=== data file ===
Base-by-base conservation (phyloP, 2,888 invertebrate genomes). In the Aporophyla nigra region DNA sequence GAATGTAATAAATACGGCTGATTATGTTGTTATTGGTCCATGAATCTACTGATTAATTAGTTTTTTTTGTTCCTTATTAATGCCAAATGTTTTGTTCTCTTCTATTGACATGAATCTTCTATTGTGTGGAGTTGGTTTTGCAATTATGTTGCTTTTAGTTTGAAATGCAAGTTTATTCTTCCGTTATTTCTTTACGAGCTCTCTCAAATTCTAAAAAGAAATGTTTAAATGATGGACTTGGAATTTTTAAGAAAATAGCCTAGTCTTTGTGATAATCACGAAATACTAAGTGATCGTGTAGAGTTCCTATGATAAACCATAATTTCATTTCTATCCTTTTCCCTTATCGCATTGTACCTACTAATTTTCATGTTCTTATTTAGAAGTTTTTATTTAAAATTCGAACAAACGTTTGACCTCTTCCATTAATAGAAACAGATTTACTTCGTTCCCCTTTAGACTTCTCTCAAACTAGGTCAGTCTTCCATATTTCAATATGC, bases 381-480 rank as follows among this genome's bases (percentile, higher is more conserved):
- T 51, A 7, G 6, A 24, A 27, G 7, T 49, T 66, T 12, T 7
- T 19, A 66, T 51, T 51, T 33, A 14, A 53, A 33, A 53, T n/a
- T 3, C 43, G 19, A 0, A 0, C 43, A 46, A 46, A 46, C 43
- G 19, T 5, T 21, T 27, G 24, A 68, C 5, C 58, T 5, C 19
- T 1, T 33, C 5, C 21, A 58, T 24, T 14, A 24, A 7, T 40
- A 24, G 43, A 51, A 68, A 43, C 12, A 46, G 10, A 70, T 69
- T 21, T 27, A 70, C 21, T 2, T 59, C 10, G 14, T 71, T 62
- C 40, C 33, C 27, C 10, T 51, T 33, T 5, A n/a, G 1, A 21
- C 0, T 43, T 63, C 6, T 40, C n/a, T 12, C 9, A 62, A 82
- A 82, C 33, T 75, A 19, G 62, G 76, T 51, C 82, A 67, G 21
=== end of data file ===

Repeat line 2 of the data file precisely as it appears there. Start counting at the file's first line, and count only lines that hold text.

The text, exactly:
- T 51, A 7, G 6, A 24, A 27, G 7, T 49, T 66, T 12, T 7